CFTC Commissioner Bart Chilton called for the registration and regulation of so-called “cheetah” traders once again while speaking at an energy conference in Texas. Chilton suggested that high-frequency traders be subject to registration and information-sharing requirements, and promised harmonization with the SEC and international regulators.
High-frequency traders rely on advanced computers and hyper-sensitive algorithms to exploit minute market opportunities. Their ability to chase and capture profits in milliseconds lead Chilton to call them after the animal kingdom’s fastest sprinter. These traders have been linked to the 2010 flash crash, as well as a number of mini-crashes, and regulators in the U.S. and abroad are ready to trap and track the cheetahs. In his remarks, Chilton specifically advocated registration protocols, due-diligence tests or other educational standards, and the submission of algorithm details to regulators. The Commissioner’s language suggested he would like to prohibit unregistered foreign traders from participating in U.S. exchanges.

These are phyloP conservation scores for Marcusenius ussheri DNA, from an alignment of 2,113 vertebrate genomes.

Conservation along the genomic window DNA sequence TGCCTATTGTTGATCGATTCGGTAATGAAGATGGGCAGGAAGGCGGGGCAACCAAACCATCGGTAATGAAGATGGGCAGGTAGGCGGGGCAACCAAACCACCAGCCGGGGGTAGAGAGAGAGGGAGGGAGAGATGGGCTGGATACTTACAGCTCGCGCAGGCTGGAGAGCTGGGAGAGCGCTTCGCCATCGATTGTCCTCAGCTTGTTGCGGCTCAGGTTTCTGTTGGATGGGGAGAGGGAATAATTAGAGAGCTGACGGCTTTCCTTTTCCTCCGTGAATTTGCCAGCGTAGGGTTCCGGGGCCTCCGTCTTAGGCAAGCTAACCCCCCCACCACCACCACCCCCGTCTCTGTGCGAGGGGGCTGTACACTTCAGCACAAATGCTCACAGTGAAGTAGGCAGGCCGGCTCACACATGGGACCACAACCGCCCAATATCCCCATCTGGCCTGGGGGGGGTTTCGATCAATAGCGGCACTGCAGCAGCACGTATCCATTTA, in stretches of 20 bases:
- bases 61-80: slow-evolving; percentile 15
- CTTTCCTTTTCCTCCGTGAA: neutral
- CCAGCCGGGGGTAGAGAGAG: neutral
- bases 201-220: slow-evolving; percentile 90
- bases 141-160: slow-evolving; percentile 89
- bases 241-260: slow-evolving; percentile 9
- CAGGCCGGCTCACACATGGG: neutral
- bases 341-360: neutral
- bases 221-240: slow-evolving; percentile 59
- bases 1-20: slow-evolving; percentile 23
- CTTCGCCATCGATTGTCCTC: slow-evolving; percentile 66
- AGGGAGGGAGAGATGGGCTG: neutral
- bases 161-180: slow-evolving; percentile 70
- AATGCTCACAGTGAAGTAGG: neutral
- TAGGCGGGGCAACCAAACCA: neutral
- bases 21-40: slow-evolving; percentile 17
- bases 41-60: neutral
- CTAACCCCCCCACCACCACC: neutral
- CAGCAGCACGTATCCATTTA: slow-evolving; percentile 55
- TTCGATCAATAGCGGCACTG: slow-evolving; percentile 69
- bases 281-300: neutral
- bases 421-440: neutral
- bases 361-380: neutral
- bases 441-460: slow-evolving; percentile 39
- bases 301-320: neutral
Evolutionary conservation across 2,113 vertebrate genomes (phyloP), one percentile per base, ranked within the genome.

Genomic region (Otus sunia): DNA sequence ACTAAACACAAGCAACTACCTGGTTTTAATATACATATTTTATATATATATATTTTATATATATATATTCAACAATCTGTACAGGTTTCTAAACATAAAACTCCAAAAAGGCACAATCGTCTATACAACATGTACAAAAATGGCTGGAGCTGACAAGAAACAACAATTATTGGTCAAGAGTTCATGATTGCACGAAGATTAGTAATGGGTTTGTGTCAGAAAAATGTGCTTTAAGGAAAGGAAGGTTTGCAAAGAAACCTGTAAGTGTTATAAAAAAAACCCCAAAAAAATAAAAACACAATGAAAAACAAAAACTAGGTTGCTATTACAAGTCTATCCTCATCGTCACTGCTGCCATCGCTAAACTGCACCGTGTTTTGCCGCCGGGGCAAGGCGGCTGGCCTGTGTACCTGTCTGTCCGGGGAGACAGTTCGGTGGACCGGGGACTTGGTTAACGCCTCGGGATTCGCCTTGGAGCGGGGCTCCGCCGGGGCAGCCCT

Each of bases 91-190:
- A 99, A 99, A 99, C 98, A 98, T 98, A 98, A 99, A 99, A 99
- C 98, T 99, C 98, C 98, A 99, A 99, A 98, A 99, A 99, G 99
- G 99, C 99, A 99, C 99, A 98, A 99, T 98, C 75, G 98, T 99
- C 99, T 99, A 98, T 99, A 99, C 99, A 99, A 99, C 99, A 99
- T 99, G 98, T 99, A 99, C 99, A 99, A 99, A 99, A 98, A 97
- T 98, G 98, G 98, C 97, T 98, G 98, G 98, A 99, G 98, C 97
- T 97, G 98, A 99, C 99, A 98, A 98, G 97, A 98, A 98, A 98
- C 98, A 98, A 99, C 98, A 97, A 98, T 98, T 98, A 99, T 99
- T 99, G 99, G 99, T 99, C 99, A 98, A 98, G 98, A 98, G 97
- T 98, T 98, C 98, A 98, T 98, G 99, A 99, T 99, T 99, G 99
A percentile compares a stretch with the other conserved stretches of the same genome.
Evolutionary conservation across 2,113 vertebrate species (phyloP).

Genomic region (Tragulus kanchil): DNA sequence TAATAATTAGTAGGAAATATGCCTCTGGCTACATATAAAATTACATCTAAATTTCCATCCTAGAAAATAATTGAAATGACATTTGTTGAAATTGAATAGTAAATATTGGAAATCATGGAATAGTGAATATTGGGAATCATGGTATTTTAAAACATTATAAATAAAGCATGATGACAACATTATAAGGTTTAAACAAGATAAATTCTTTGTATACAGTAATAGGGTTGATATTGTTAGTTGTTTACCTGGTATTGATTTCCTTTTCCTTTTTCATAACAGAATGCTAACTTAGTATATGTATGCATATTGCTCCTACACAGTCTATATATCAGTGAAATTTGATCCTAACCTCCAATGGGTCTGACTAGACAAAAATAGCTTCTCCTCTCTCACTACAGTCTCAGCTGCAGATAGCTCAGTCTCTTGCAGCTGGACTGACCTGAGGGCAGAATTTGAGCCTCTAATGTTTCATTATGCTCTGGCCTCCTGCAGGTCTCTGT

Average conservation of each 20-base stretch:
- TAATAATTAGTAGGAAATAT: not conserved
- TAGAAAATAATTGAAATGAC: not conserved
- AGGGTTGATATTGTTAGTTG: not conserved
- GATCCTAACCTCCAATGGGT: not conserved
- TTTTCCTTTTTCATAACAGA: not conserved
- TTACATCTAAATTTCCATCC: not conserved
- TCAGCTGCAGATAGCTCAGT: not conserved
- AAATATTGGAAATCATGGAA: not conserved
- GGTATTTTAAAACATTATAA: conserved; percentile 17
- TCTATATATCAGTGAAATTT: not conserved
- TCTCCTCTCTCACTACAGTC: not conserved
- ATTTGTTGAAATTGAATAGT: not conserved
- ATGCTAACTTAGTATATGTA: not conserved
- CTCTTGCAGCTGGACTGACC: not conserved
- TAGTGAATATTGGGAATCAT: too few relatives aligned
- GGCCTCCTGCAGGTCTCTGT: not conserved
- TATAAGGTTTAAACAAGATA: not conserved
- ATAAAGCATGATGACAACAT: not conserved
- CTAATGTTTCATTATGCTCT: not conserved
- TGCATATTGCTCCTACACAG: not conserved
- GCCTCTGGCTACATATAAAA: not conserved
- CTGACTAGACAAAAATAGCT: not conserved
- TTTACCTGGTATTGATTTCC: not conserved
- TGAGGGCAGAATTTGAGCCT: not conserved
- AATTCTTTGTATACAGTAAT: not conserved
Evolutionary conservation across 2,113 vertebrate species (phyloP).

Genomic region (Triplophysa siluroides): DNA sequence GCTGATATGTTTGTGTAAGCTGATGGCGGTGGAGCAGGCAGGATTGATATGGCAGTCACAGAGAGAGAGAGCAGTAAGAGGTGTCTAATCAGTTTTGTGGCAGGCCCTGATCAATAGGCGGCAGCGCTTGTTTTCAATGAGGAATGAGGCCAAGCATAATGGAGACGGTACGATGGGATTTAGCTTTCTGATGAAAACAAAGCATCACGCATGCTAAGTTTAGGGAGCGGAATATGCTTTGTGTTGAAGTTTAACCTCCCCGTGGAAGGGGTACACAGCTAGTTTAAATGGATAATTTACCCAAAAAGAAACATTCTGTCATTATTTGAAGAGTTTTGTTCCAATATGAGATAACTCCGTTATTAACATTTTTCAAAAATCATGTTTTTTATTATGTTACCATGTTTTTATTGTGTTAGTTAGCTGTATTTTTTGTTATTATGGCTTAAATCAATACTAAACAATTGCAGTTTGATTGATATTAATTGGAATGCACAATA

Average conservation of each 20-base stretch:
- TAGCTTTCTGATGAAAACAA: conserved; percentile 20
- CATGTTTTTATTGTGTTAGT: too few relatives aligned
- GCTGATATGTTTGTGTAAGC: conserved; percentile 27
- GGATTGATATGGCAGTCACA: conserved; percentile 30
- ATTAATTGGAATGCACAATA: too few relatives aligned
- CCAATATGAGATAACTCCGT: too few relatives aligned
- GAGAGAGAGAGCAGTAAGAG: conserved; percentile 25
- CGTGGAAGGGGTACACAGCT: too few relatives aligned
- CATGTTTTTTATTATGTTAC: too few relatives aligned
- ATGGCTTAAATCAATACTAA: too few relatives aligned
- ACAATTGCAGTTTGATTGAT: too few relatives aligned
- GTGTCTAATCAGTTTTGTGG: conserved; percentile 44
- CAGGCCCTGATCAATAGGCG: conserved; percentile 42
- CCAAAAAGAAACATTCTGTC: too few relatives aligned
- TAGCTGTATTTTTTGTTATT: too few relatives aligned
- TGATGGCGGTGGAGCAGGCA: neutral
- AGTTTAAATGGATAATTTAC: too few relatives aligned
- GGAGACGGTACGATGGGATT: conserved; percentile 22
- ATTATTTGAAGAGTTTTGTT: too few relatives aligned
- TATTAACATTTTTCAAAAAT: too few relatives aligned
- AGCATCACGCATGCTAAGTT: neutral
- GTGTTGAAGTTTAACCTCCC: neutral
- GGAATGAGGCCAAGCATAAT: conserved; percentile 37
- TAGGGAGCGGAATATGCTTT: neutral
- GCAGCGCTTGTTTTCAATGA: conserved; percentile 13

Chilton also reiterated concern over the undue influence of “massive passives”–another Chiltonian nickname for large funds that have price-insensitive, passive trading strategies. The number of futures contracts held by these types of traders has increased dramatically since 2008, and Chilton argues that they are a source of market volatility. He recommends imposing position limits, specifically spot month limits for on-exchange trades and over-the-counter trades, before finishing the broad position limits currently under consideration.